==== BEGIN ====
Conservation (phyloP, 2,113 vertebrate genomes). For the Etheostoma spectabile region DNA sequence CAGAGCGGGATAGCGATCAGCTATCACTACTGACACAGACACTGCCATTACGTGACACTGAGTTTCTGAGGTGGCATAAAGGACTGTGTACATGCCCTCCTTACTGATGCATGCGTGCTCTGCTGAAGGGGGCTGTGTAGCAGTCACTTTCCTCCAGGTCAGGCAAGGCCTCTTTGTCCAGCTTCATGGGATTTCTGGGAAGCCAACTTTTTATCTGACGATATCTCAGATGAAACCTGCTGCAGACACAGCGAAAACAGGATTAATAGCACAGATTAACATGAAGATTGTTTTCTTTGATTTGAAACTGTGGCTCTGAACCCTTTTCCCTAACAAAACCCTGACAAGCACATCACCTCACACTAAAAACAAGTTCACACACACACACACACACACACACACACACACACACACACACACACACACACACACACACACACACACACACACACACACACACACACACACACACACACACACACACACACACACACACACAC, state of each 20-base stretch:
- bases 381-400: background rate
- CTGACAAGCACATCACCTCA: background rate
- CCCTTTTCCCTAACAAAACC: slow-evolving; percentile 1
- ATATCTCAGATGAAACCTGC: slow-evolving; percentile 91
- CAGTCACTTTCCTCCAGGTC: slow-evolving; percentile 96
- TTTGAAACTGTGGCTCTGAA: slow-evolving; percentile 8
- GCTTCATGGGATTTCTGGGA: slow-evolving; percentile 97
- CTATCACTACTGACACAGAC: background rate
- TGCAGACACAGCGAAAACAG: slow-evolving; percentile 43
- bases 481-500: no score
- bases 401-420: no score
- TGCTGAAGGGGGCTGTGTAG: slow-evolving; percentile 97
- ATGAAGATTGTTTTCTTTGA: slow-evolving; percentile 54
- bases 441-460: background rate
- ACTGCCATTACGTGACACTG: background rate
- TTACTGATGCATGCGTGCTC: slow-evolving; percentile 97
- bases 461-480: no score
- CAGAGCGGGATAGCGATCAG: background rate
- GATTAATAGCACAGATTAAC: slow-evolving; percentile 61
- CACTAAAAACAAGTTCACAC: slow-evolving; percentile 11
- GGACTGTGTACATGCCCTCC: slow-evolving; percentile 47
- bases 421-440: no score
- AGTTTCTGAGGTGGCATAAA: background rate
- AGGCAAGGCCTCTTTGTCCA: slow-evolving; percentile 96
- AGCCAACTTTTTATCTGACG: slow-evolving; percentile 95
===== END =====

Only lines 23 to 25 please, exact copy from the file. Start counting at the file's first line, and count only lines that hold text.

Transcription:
- bases 421-440: no score
- AGTTTCTGAGGTGGCATAAA: background rate
- AGGCAAGGCCTCTTTGTCCA: slow-evolving; percentile 96